Oak Ridge National Laboratory has developed a riflescope with a reticle that adjusts automatically to always keep it aligned with the bore.
From the press release …
The Reticle Compensating Rifle Barrel Reference Sensor takes the guesswork out of shooting by shifting the burden of knowing the relative position between the barrel and the weapon sight axes from the shooter to an electronic sensor. The system precisely measures the deflection of the barrel relative to the sight and then electronically realigns the moving reticle, or crosshairs, with the true position of the barrel, or bore axis.
With the ORNL technology, glass optical fibers are placed into the flutes. These flutes are either produced by the barrel manufacturer or subsequently retrofit. The sensor system contains a laser diode that sends a signal beam into the optical fibers parallel to the bore axis of the barrel.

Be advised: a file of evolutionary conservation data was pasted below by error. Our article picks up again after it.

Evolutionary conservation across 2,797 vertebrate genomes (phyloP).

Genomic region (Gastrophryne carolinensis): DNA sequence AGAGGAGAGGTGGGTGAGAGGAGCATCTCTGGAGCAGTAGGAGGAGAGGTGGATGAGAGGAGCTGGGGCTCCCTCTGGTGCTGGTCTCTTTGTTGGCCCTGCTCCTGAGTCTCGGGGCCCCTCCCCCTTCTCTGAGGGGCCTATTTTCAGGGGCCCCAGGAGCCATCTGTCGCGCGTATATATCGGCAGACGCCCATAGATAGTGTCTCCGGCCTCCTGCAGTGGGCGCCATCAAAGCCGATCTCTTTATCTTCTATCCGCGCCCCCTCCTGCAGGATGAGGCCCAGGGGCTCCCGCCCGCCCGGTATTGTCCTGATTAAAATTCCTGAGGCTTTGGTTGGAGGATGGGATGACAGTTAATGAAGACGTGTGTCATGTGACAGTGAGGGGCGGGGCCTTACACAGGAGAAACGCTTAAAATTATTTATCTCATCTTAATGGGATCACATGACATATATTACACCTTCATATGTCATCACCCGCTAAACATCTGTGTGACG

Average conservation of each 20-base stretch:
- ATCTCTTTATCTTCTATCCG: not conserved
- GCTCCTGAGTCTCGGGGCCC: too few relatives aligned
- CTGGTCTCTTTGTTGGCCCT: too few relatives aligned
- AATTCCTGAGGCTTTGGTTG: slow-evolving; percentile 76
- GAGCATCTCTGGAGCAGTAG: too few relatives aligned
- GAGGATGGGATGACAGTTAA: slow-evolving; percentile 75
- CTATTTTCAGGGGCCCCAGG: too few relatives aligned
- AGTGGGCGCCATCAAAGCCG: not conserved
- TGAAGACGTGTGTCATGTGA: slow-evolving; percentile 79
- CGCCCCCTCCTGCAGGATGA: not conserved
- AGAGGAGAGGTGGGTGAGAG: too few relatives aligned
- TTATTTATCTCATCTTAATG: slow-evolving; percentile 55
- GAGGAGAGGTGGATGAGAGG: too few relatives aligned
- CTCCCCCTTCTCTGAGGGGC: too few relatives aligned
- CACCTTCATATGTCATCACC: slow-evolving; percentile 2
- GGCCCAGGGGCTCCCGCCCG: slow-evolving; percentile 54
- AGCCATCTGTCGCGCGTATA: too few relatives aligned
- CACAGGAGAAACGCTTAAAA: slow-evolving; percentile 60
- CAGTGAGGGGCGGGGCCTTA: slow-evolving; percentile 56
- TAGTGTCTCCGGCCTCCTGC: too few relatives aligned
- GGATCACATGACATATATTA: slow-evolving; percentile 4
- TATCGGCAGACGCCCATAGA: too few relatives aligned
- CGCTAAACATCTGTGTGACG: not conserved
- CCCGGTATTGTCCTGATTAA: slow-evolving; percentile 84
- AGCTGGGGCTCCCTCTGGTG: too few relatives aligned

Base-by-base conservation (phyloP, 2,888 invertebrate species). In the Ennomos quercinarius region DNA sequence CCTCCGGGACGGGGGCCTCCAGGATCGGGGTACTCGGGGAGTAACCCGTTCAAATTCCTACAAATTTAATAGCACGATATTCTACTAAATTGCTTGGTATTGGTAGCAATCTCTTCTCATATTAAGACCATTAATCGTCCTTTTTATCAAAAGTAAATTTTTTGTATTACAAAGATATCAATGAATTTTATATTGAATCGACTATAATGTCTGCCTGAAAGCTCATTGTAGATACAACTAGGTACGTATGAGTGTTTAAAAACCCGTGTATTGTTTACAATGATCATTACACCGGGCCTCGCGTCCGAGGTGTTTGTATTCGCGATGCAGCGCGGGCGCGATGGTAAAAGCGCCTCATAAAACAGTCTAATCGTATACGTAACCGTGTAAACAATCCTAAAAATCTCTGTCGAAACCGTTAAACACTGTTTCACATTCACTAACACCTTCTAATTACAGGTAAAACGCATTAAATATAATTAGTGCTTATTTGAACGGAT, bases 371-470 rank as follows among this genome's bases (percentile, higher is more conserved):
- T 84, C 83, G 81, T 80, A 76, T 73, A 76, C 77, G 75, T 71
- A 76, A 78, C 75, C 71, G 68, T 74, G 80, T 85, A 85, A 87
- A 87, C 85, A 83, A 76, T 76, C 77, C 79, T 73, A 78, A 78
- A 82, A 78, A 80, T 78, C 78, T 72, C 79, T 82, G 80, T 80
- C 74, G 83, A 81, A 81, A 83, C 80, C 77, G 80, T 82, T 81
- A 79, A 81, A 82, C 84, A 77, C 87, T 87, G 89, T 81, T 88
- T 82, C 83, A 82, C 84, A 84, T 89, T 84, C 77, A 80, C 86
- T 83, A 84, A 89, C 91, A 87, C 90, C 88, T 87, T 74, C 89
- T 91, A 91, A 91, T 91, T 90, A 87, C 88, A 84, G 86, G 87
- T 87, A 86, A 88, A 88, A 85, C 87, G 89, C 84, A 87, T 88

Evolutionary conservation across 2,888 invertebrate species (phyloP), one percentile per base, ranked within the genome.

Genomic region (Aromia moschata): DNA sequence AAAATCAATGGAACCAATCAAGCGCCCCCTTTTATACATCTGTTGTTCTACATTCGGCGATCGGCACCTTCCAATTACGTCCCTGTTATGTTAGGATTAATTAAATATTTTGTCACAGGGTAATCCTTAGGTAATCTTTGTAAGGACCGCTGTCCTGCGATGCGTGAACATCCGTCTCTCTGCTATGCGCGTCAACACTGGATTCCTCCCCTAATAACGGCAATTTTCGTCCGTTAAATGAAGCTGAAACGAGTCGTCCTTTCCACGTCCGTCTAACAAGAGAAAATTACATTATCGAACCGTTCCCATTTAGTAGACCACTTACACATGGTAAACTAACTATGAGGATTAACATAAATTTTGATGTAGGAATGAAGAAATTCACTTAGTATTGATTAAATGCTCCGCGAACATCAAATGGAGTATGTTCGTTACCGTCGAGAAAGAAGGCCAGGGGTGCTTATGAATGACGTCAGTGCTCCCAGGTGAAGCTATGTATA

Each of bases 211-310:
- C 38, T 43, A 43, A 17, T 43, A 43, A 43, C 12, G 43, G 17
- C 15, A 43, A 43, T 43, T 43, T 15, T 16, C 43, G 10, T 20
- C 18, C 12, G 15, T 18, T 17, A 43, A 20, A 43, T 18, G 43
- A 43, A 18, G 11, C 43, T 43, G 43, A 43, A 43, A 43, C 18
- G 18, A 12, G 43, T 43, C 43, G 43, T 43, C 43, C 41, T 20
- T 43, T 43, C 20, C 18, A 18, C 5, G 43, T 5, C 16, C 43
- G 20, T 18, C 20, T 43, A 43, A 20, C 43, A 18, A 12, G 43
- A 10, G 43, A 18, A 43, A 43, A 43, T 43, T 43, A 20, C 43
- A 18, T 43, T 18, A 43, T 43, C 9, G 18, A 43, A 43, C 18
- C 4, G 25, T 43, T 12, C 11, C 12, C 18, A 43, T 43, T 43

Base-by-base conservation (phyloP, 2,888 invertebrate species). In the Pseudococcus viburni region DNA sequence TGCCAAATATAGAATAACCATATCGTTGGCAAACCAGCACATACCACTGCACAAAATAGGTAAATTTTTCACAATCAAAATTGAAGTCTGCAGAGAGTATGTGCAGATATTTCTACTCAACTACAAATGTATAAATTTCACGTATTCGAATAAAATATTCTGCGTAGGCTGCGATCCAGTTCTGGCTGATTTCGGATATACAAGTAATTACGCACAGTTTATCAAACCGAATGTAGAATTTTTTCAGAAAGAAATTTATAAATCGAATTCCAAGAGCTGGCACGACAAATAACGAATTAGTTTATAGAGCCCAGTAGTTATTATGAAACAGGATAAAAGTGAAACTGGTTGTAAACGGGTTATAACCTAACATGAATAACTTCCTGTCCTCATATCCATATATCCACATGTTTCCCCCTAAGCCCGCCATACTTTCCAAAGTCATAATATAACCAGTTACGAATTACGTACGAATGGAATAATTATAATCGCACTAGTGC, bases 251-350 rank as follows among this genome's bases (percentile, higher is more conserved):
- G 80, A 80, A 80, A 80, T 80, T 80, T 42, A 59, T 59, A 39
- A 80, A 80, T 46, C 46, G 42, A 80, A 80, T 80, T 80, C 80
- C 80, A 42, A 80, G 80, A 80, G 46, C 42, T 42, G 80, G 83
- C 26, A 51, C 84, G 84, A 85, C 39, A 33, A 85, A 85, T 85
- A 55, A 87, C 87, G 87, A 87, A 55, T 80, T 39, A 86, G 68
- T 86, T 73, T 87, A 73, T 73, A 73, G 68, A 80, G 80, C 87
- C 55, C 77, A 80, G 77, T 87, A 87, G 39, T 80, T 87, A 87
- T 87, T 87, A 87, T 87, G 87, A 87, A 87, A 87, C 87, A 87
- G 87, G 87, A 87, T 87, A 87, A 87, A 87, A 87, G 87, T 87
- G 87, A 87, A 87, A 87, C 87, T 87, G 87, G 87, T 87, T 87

“The optical fibers are designed to split the laser beam twice, sending one beam along the top of the rifle barrel and another light beam along the side of the barrel,” Rajic said. “Thus, we can measure both the vertical and horizontal barrel deflection.”
Through a combination of algorithms, optics and additional sensor inputs, the system can take into account distance and other factors affecting the bullet trajectory. Ultimately the shooter is left with crosshairs that automatically adjust for conditions in real time.
In the end, the resolution of ORNL’s Reticle Compensating Rifle Barrel Reference Sensor is 250 times better than that of traditional reticles, which can normally be manually adjusted by one-fourth minutes of angle whereas the ORNL sensor can sense angular displacement and shift the reticle by 1/1,000th of a minute of angle, Rajic said.
This is very cool. If they can also adjust for range, it would be, literally, a killer system.
[ Many thanks to Crystal & Antonio for emailing me the link. ]